Growing up, we had 3 pets that I can remember. The oldest one is a white cat called Nyambura (which literally means ‘cat’ in Dholuo), she’s 15 years old now, I believe. We had a few goldfish in a round glass bowl we kept on the dining table. They went belly up one by one. Something about the water being too cold, or too chlorinated- we didn’t know and didn’t replace them. And then, there was Mzee Kobe, a little tortoise, who one day, ran away. No, the irony is not lost on me.
Now, my parents have a total of 5 dogs- Sifa, Raha, 1 Tot, Sama and Wati (those last two are the guard dogs. They’re so dark black, they almost look blue, hence their names). 1 Tot is our dog. We gave her to them when we moved into our apartment, that isn’t pet friendly. She and Ninja loved each other when we had them both, they were like brother and sister.
We live with Ninja, our black cat (his color is a big part of where I’m going with this). He was given to me by my cousin Toya, on my 30th birthday. For as long as Kendi can remember, Ninja has always been a part of her life. Keyo doesn’t even know that there are people who don’t have cats living with them.
Enough back story…
Ninja has this really annoying habit that he’s developed over the years. He will sit somewhere near you and just watch. At first you won’t even notice that he’s there, because duh, he’s stealthy. And then, all of a sudden and completely unprovoked, he will launch out at you with claws and teeth. The ‘attack’ is so sudden and so painful, that anyone it happens to, screams out loud (involuntarily) and the children proceed to cry and carry on for the better part of 10 minutes.
Last week, Ninja decided it was Kendi’s turn to be bitten and scratched. She screamed out loud and came running into our room. Martin and I were still getting ready for the day.
Me: Kendi en ang’o? (What is it?)
Kendi: (Screaming with her mouth full of half chewed bread)
Me: (Grabbing hold of her shoulders) Kendi, wach piyo. Ang’o ma timi? (Say quickly, what’s happening?)
I should probably explain- my worst scenario as a parent, is having my child screaming and not being able to say what the problem is. I can’t help if I don’t know what I’m helping with. I vaguely remember my mother, slapping my sister hard, and asking, ‘ang’o? wach!’ (What? Say!)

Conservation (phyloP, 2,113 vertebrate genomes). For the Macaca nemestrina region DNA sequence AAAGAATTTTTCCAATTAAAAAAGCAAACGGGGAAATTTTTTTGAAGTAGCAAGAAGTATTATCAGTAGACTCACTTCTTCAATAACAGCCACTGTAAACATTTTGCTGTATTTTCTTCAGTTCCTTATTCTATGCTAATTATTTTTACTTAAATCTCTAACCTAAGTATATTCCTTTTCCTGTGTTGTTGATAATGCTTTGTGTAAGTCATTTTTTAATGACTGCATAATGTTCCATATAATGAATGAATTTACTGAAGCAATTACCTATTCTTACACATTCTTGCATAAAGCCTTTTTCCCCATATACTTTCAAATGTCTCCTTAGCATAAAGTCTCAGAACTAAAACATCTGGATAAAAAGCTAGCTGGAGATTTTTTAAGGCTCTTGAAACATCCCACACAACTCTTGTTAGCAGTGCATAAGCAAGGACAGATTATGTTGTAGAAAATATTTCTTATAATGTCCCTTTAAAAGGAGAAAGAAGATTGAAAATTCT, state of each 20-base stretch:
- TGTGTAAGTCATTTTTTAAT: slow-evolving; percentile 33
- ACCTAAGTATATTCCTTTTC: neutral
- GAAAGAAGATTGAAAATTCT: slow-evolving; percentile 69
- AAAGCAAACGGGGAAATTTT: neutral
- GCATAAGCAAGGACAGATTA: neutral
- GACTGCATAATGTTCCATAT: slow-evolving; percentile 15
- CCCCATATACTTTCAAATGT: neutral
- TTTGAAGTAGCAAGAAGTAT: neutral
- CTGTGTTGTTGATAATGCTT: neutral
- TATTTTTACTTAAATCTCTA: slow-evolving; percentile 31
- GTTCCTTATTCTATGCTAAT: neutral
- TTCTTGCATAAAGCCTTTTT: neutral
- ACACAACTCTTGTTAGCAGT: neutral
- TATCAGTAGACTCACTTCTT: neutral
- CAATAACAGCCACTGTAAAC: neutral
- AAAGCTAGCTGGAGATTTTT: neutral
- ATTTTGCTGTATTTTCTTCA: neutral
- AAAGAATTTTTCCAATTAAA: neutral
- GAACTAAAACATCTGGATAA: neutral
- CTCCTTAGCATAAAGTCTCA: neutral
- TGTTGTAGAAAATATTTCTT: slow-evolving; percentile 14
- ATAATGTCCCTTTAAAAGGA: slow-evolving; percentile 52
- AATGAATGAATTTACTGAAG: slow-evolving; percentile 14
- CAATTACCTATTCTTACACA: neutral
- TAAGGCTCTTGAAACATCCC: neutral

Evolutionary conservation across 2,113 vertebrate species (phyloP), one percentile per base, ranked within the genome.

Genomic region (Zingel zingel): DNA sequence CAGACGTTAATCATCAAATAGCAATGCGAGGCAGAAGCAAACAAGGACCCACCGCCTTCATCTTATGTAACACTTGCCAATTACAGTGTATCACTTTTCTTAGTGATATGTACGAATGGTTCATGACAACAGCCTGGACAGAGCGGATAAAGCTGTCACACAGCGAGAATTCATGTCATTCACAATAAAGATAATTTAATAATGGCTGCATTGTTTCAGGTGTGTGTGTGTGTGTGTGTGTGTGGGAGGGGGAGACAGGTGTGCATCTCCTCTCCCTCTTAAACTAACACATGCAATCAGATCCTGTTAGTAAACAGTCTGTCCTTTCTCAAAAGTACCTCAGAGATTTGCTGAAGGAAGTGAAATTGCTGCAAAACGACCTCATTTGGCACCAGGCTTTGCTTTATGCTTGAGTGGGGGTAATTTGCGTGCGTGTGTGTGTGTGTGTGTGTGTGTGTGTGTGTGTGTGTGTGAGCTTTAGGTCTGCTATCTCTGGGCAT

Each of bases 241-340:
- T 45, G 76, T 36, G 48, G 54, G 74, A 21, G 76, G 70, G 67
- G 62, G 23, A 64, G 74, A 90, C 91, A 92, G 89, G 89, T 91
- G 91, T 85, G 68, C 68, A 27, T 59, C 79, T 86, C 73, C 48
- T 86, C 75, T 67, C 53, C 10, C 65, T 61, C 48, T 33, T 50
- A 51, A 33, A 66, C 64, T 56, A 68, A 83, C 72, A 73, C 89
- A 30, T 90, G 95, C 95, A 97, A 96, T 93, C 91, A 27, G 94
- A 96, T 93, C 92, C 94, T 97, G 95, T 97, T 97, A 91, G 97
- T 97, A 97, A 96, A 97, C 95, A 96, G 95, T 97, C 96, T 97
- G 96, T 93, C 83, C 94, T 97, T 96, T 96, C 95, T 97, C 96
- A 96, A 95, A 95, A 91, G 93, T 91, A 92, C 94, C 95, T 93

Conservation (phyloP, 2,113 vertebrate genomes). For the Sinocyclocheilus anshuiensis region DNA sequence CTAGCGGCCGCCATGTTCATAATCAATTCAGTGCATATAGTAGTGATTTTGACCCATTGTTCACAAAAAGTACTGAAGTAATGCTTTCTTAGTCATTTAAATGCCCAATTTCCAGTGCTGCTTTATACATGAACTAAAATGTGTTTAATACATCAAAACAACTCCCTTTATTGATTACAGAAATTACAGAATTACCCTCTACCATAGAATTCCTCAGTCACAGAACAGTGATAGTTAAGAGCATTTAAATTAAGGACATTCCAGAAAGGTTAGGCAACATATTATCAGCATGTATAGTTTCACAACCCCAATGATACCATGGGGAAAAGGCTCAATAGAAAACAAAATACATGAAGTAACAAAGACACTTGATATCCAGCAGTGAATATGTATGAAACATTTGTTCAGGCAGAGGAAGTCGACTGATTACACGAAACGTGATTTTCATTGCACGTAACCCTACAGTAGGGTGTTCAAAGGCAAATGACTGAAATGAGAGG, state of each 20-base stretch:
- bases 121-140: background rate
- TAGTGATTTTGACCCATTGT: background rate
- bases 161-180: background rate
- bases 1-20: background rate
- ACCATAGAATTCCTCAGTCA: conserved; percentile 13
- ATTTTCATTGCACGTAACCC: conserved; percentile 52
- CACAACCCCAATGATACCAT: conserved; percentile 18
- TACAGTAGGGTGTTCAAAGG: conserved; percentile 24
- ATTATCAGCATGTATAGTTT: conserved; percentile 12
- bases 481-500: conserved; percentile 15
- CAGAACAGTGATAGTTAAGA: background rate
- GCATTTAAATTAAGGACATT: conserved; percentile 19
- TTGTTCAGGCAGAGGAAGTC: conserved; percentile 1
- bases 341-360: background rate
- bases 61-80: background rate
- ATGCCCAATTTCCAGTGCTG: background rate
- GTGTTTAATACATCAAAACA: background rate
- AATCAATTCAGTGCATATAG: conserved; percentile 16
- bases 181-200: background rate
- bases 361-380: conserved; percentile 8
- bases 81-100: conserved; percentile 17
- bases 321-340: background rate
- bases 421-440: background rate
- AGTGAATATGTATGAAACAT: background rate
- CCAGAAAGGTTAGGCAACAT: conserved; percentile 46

Kendi: Ninja bite me (more screaming, more spitting of food out of her mouth)
Me: Oh no! Kanye? (where?) I decided I didn’t need to correct her grammar just then.
Kendi: here (she pulls down her top to show me the scars)
Me: oh honey. Mos ahinya (so sorry)
Martin: What?! Again?! Where is he?
Strangely, Ninja is standing in the corridor watching us! Martin picks up a shoe and launches it at the cat, yelling all kinds of warnings and threats, before he comes back to console Kendi.
We put some ointment on the scar and kiss and hug the girl, and send her on her way.
A few minutes later, Kendi says, ‘Mama, can we please get another cat?’
‘Oh no’ I think, ‘if I have to choose between the little lady and the cat, of course, the cat is going to have to go. But, growing up with a pet is so good for children’s mental health, sense of responsibility and duty…’
Kendi interrupts my thoughts, ‘mama’
Kendi: Pleeeeeeaaassseee can we get another cat?
Me: Nang’o baby? (why?)
Kendi: Because this one keeps hurting me
Me: Oh honey, I’m so sorry. Idwaro what kind of cat?
Kendi: A brown one or a white one
Kendi: Yes. Or we could go to Par Kwe (my parent’s house) and get Nyambura
Me: No, no, Nyambura dak gi Dana and Babu (she lives with grandma and grandpa)
Kendi: OK, but I don’t like black cats anymore
Kendi: I don’t like black cats anymore. They scratch and bite you. I want a brown cat, or a white cat OK?
Because how else can I explain to Kendi that it is only ‘this’ black cat that scratches and bites her? And that probably not all black cats will scratch and bite her. And if she got a brown cat or a white cat, how sure would she be, that it wouldn’t scratch and bite her, just like Ninja (who just happens to black)?
All I’m saying is #notallblackcats bite and scratch and her prejudice is so familiar, it’s almost laughable.